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        • Skrunda Signal

          40:01

          from RIXC Added 572 5 0

          Artistic research on the mythical past of a Soviet early-earning Radio Location Station (RLS) operating from 1967 – 1998 near Skrunda, Latvia. Internationally known as "henhouse" radars, these powerful transmitters – emitting impulse type signals, detected in the West as "woodpecker" – were allegedly responsible in the nineteen-seventies for shutting down radio transmissions all over the world on at least two occasions for up to seven minutes. Authors: Raitis Smits, Rasa Smite, Martins Ratniks, Linda Vebere, RIXC

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          • Mapping the Empire (excerpt), 2011

            01:12

            from Christina Nguyen Hung Added

            This piece was presented at ISEA 2011 in Istanbul http://isea2011.sabanciuniv.edu/.hung In Mapping the Empire v.1, four HD video cameras are strapped to my wrists and ankles as I traverse a rock formation. A “map” of the terrain emerges from the process that suggests a mode of perception that is distributed, and polyvalent. This work is inspired in part by Umberto Eco’s essay, "On the Impossibility of Drawing a Map of the Empire on a Scale of 1 to 1" The “map” I create nonsensical -- more accurate as a record of motion defined by the logic of living flesh, rather than a systematic grid-like construction of space and time.

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            • Fugue clip 1

              03:07

              from gordana novakovic Added 28 0 0

              Fugue interactive installation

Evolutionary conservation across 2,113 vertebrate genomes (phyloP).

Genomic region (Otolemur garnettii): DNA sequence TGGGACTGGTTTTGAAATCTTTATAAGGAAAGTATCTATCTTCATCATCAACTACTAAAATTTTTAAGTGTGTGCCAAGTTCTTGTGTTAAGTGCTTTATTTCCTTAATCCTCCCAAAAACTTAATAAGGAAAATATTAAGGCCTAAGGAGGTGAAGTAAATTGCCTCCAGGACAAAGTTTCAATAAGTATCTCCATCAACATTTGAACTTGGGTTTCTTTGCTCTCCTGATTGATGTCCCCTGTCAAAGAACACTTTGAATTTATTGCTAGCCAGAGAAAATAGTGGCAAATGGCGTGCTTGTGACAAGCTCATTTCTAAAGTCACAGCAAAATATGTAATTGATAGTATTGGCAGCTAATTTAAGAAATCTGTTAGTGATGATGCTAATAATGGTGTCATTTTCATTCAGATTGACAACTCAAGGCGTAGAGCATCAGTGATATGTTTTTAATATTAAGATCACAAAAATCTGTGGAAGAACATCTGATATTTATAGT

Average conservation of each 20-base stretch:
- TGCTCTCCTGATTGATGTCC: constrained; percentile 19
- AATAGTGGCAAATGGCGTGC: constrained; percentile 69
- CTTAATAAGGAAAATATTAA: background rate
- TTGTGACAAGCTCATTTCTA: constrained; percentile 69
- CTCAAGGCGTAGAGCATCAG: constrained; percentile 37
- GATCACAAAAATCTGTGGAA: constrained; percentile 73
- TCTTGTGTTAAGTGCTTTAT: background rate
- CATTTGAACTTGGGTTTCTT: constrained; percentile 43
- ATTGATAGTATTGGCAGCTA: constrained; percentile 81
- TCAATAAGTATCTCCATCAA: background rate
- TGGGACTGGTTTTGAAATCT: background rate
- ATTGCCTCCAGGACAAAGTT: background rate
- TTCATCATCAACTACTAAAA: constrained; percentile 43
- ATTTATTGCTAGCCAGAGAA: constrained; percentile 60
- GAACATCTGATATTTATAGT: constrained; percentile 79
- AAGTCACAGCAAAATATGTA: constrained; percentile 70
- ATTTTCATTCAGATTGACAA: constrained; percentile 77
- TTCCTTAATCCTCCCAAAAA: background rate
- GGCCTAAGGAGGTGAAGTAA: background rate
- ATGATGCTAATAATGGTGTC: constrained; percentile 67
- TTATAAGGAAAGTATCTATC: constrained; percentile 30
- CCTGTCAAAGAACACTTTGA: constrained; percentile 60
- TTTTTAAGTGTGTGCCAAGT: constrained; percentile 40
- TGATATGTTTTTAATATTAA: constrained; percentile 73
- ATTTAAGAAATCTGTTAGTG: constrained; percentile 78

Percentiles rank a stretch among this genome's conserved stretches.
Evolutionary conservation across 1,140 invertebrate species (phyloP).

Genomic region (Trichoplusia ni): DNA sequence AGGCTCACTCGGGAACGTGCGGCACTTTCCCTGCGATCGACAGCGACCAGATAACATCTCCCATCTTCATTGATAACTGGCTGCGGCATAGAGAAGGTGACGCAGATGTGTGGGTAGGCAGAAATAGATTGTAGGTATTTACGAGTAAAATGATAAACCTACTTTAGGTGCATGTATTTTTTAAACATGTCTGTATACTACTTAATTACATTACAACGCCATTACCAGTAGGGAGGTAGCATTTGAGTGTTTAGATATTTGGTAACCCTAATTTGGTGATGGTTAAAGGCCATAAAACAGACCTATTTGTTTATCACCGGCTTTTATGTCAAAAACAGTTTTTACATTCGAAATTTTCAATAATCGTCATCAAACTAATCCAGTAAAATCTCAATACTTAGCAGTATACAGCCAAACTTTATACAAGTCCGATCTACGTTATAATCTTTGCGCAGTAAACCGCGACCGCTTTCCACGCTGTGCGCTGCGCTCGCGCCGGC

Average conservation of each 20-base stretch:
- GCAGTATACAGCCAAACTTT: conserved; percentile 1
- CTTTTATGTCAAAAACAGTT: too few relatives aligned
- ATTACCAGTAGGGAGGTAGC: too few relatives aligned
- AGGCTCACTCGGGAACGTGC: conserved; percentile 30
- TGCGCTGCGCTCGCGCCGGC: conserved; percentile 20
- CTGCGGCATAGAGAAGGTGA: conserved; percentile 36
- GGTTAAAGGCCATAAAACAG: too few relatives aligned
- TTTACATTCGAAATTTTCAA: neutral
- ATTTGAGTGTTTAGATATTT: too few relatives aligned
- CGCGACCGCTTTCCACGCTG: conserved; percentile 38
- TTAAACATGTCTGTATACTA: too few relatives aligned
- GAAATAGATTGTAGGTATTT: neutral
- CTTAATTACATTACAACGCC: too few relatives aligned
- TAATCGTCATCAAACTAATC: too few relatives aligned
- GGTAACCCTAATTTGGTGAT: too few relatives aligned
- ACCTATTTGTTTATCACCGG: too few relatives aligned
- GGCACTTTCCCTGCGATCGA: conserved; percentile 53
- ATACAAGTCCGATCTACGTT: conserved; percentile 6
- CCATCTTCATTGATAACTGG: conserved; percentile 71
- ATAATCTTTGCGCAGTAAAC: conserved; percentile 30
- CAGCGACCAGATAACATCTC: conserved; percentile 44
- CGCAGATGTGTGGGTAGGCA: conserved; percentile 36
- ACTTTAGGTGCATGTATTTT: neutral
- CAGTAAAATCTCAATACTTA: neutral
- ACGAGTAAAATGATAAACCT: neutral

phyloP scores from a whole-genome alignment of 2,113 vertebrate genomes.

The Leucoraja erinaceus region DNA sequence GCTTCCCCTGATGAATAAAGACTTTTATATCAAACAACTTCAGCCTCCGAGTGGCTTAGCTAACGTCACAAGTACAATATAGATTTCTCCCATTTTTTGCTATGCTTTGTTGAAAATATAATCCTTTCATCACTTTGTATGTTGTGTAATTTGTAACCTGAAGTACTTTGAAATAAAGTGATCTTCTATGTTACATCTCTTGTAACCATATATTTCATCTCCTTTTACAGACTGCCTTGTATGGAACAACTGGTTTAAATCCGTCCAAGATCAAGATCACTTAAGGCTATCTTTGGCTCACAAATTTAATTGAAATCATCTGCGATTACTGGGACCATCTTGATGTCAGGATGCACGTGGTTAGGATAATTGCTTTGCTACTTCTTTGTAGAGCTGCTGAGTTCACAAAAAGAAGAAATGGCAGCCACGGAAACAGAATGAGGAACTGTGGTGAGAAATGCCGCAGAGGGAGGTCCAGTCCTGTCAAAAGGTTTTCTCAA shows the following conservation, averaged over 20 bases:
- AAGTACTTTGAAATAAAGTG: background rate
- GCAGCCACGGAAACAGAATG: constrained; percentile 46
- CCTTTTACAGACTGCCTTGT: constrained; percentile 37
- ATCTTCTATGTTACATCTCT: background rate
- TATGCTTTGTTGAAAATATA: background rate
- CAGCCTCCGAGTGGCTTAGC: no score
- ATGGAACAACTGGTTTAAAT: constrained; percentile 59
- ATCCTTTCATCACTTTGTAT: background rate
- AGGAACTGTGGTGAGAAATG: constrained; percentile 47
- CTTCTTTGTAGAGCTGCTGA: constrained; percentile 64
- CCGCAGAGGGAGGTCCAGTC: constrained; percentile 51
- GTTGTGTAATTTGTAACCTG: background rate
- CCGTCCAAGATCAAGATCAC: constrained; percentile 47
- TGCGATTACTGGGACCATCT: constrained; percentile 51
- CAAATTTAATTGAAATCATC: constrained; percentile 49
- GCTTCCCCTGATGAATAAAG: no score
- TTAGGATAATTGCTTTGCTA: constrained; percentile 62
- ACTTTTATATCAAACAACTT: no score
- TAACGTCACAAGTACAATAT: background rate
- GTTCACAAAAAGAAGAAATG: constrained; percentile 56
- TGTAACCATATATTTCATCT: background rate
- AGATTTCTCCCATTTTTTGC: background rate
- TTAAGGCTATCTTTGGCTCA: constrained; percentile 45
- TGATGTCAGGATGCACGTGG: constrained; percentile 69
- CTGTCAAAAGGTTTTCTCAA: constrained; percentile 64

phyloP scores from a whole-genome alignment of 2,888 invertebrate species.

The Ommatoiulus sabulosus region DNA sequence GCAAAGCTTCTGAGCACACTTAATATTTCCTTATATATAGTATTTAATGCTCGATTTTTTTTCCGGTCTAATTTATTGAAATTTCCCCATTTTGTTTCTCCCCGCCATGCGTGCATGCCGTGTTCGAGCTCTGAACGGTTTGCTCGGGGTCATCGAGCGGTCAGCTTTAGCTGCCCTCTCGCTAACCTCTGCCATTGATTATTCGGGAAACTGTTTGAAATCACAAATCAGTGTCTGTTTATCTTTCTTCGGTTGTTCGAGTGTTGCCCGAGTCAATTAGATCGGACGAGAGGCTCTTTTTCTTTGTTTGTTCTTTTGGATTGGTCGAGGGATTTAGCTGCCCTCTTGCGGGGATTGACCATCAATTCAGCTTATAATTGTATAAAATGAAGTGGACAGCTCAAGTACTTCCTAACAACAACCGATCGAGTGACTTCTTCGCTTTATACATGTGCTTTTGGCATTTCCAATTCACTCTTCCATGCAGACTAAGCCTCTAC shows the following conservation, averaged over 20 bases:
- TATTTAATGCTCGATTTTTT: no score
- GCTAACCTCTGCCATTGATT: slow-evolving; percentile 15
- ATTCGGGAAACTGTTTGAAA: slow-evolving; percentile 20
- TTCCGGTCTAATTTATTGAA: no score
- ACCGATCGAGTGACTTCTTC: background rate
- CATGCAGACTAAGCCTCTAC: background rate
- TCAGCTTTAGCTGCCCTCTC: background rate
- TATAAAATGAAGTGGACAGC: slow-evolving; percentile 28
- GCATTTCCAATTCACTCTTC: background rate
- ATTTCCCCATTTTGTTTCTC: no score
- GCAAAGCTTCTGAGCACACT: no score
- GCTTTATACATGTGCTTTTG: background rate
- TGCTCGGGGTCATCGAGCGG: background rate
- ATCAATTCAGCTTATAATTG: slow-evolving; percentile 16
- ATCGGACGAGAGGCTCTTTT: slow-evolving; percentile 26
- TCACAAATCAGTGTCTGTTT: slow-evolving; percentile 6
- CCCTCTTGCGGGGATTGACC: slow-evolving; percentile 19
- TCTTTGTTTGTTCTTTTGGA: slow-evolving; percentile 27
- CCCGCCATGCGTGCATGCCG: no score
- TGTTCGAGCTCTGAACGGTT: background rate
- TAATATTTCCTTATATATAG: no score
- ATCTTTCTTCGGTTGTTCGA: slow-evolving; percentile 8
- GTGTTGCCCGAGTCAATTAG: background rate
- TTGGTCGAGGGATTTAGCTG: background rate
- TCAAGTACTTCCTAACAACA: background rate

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              • Imagine/Ce que la vie doit à l'imaginaire

                04:51

                from Jérôme Meyer Added 422 1 0

                "Ce que la vie doit à l'imaginaire" (what our life owes to the imagination) is a performance multimedia by the choreographers duo from The Hague, Jérôme Meyer and Isabelle Chaffaud. "Ce que la vie doit à l'imaginaire" examines the powerful influence between technology and man in the world of dance performances. Wireless technology, algorithms, performers mingle together: do they play or control each other? Who is influencing whom? Ultimately, their point of departure is how the mind and/or machines create motion and emotion through technology. Together with the software artist Marcus Graf, they developed applications and tools for this project to enable the performer to control sound and image kinetically through a wireless network. The trio Meyer, Chaffaud, and Graf present with this performance an ode to the power of imagination, a holographic image of a unique poetic world.